Law School Association Highlights Uncertainty About Access to Repayment Improvements
Heads up, Class of 2012! The following letter was sent by Susan Prager, Executive Director of the American Association of Law Schools, to law school deans. Ms. Prager identifies the uncertainty surrounding the implementation of President Obama's announced improvements to student loan repayment calculations. A negotiated rulemaking committee is currently considering these and other regulatory questions affecting student loan borrowers. Some members of the Class of 2012 may need to take action now (with the help of their financial aid offices), in order to preserve their ability to benefit. The problem is, nobody knows how these rules will end up, so it might be a waste of time. Like anything student loan related, it's complicated. Read on if you're interested. Other information about the new initiatives is on my blog here: Will the President's Student Loan Initiatives Help You? and here: The Impact of Legislative and Regulatory Updates on Student Loan Borrowers.
January 17, 2012
TO: Law School Deans
FROM: Susan Prager, Executive Director
RE: Possible new student loan repayment benefit: Impact on 2012 graduates
I am writing to bring your attention to changes that the President recently announced that may substantially impact some of your law students' monthly loan repayment obligations. The President's plan may entitle those graduates who have relatively low starting salaries and continue to have relatively low incomes to have a large fraction of their student loan debt forgiven after twenty years of making modest monthly repayments (or ten years in the case of those who work in public service). If the federal regulations currently being drafted are promulgated in a form as expansive as the President's October 25, 2011, announcement implies, then law graduates who have only moderate incomes will benefit, even if they work exclusively in the private sector or are not employed.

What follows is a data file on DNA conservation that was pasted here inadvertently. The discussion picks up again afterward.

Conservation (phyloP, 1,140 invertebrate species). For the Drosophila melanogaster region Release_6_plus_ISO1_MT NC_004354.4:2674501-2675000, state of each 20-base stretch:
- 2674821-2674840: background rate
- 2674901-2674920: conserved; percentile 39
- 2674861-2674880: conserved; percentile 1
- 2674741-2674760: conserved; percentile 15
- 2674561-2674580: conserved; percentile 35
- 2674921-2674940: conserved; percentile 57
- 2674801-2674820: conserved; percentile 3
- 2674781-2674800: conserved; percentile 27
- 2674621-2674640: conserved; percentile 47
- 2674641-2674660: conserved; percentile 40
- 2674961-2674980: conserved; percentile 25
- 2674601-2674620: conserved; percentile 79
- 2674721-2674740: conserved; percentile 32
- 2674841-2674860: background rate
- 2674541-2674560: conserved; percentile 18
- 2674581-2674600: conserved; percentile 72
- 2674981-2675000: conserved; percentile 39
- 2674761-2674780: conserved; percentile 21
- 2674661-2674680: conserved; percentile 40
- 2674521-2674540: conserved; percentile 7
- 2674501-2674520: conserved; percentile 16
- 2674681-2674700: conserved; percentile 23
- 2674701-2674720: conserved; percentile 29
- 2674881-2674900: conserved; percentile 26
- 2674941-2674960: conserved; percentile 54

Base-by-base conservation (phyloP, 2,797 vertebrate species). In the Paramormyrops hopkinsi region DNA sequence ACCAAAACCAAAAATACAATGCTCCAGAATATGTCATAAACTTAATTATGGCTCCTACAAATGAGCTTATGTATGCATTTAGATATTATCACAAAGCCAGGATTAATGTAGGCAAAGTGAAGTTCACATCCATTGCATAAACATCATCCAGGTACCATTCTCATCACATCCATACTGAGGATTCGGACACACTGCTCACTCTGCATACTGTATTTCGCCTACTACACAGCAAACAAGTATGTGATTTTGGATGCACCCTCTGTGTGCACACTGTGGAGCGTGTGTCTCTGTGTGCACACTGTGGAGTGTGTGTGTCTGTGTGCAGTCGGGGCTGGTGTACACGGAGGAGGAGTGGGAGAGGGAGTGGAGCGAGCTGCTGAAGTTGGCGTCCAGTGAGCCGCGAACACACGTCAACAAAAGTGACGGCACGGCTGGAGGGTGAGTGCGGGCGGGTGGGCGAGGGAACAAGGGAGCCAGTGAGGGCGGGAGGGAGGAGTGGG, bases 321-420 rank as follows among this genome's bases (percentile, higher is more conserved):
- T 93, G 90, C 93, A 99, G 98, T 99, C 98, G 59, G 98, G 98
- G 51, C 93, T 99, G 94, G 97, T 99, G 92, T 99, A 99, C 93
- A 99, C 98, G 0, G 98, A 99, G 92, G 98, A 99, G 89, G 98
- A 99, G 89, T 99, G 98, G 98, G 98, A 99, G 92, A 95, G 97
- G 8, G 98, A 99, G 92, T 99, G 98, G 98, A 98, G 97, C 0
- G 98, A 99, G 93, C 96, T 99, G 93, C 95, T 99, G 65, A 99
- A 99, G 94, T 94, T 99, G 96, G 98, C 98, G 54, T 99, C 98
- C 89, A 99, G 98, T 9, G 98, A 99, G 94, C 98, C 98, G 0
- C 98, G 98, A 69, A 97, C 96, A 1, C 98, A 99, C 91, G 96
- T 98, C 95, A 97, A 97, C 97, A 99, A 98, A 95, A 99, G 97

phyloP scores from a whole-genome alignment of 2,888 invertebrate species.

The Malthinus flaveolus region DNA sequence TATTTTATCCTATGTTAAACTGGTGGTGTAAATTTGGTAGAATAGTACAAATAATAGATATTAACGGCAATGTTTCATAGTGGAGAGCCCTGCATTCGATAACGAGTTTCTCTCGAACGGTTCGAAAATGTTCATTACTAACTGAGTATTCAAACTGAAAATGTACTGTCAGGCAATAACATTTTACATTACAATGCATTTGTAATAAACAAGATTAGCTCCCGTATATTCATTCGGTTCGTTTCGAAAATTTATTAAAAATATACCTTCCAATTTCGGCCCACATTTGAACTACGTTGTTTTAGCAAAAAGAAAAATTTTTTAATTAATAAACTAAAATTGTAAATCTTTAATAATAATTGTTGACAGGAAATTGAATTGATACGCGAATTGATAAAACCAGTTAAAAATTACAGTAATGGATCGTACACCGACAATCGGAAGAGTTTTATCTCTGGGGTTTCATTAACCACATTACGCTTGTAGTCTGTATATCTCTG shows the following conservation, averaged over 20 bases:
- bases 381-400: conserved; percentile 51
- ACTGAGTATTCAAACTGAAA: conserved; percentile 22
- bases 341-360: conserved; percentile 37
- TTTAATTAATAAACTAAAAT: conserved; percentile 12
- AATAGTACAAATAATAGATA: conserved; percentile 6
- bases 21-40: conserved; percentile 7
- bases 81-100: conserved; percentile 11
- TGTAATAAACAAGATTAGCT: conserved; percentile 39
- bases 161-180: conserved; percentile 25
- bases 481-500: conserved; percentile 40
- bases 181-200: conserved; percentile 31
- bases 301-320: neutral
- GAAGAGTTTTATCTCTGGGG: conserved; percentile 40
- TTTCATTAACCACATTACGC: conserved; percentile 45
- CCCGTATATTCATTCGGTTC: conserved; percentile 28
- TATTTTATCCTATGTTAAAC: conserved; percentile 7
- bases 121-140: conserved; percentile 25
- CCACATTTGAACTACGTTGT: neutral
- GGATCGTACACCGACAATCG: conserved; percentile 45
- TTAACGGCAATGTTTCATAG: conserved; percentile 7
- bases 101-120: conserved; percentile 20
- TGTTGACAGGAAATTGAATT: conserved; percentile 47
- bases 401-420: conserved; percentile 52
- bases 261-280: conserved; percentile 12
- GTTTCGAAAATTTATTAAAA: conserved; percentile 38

However, it is possible that the regulations yet to be written will condition graduates' eligibility for this benefit on their having executed a student loan instrument during the 2012 calendar year. If so, potentially eligible students-those who did not have undergraduate loans before 2008-who are currently in their final semester of law school this spring (2012) may be able to benefit from the new regulations only if law school or university financial aid offices work during the spring semester with these students to (a) cancel at least one of their academic year 2011-12 student loans, and (b) replace the canceled loan with fall 2011 and spring 2012 loans. It is our understanding that an inquiry was made to the Department of Education for clarification about whether law students will need to obtain new loans, but the Department has declined to answer the question because it is still working on the regulations.
It appears that the rulemaking is in its early stages; thus, we will probably not know until April 2012, at the earliest, whether those cancellations and replacements will be necessary or even whether the benefit that the President announced will be available to all borrowers who did not have undergraduate loans before 2008. For these reasons, AALS is making no recommendation as to how law schools might advise their potentially eligible graduating students. AALS also recognizes that some schools will not be able to marshal their financial aid apparatus in time to have students execute the necessary documents before they graduate. However, we understand that some law schools are undertaking this administrative work now. I include a link to memoranda from Georgetown's Dean William Treanor and Professor Philip Schrag as information to help you decide, together with your financial aid officials, how to counsel students in the face of such uncertainty. To see the memoranda please click here. The linked memoranda include all the information we have to date.
With thanks to Georgetown
for its generosity in sharing
this information –